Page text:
Stenciling onto a cake can make a somewhat ordinary dessert extraordinary.
- birthday cake with the person’s name on it
- company occasion with the company logo on the cake
- holiday dessert with holiday themed stencil on it (like a witch for halloween, or a tannenbaum at christmas)
Powdered sugar on a chocolate cake
The highest contrast combination that’s easily made with ingredients you probably already have around the house is powdered white sugar on a chocolate cake. I’ve found that increasing the moisture of the chocolate cake helps it to look darker, thus providing great contrast. Adding sour cream (or yogurt) to a dark chocolate (devil’s food) cake mix is an easy way to make it moister, and darker.
You can also use cocoa powder on a white or yellow cake, although the contrast is not as strong. Letting the cocoa powder fall on a warm, moist cake will cause the cocoa powder to darken a little, which helps. You can also gently mist the cocoa once it’s on the cake to darken the cocoa pattern a little.
Making your circular or rectangular stencil design
For a circular cake top, try a pattern that radiates out from the center to the sides.
For a rectangular sheet cake, any landscape pattern single-layer stencil should work.
Tips for stenciling on top of a cake
Stencil the cake when it is still warm but not hot. The powdered sugar will stick better to the cake if it’s warm.
Moisten the stencil before use. A moist stencil is going to trap the powdered sugar that doesn’t fall on the cake, and keep it from rolling off onto the cake in random locations when you lift the stencil off. You can mist the stencil while it’s away from the cake, and then lay it on the cake, being careful to keep it horizontal.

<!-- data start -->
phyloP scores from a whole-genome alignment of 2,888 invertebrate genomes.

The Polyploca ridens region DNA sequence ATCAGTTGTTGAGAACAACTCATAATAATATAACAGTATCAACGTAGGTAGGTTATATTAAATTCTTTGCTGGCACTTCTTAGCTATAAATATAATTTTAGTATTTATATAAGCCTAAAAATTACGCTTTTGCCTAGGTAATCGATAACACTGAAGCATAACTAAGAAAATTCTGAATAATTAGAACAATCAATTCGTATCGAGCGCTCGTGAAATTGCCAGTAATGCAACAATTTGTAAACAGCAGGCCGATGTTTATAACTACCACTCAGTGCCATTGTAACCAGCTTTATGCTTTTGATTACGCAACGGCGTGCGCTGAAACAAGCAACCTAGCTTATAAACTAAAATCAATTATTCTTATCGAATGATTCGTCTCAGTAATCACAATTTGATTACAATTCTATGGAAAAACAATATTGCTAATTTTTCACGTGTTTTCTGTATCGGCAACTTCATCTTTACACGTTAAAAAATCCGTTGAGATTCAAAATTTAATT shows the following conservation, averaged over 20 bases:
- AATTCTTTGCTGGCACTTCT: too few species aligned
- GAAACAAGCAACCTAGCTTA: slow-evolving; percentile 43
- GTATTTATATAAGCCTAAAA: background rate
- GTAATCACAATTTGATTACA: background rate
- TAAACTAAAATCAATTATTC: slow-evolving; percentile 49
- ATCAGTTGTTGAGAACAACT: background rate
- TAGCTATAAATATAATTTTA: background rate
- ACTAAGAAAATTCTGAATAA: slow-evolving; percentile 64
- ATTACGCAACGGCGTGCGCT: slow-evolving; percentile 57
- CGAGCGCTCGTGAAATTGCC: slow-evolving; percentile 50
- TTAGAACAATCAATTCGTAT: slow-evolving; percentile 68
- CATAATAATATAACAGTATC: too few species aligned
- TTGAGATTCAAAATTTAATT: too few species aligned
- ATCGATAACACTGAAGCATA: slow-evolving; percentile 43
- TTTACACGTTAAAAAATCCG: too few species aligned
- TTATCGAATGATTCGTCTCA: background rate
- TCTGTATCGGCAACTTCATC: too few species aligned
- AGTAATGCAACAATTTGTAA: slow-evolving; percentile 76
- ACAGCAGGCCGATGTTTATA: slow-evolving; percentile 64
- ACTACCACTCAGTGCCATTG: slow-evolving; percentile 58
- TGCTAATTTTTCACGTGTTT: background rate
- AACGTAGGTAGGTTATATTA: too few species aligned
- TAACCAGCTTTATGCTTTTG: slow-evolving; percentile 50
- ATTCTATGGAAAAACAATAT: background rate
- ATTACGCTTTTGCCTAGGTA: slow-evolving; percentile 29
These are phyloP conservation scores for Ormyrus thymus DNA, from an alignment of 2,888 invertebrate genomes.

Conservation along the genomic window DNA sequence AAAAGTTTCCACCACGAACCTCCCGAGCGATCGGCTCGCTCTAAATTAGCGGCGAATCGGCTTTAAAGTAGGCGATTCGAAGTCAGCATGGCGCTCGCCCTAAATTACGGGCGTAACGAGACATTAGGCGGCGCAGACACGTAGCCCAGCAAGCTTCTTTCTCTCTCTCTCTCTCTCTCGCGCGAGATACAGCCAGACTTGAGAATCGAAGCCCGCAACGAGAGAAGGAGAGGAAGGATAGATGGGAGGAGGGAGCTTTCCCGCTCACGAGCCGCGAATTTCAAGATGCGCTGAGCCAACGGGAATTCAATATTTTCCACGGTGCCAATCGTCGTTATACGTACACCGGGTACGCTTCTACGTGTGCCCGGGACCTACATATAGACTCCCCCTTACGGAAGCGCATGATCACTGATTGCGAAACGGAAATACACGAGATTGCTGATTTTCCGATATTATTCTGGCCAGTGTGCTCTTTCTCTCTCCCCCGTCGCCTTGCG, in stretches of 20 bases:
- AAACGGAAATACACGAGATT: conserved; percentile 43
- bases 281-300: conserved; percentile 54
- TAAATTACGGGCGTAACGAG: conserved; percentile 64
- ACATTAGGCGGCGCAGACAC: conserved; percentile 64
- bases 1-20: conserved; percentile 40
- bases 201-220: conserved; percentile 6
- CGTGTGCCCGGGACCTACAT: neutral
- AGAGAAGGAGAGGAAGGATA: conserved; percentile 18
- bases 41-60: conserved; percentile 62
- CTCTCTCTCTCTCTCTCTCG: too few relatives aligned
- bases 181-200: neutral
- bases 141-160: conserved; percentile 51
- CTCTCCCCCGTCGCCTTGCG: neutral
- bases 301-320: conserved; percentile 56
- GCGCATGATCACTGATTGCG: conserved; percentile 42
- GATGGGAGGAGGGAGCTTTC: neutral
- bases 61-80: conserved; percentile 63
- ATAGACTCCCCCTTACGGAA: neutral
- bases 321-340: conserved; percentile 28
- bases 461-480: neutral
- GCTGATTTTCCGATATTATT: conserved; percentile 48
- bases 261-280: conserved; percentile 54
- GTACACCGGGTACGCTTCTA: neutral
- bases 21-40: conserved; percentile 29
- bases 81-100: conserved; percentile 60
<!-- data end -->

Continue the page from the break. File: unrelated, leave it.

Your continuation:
Use a stencil made from card stock. Water beads on a plastic or mylar stencil, but a card stock stencil holds a little moisture and the excess sugar will just stick to it. (You can let it dry, and brush it off if you want to use it a second or third time.)
Use the flattest part of the cake. If you have a cake that really rose a lot in the oven, and it turned out very bulge-y in the center, then consider using the bottom of the cake for the stencil. If the stencil is a thin, bendy band (or divided up into thin, bendy bands) then you might get away stenciling a bulge-y cake. But much easier to stick to a flat surface.
Cake not dark enough? Use more cocoa. Also, moister cakes–such as this kahlua cake (but made as a sheet cake)–look darker.
Using Bay Stencil
If you don’t have your own cutter, you can cut your cake stencil by hand, or you can have Bay Stencil cut your stencil for you.
Our first attempt
This opportunity kind of came up on its own. I was surprised with a cake, and decided to just try to put the Bay Stencil logo on it. The cake wasn’t exactly chocolate or really particularly dark. But we made a go of it, and I think you get the idea.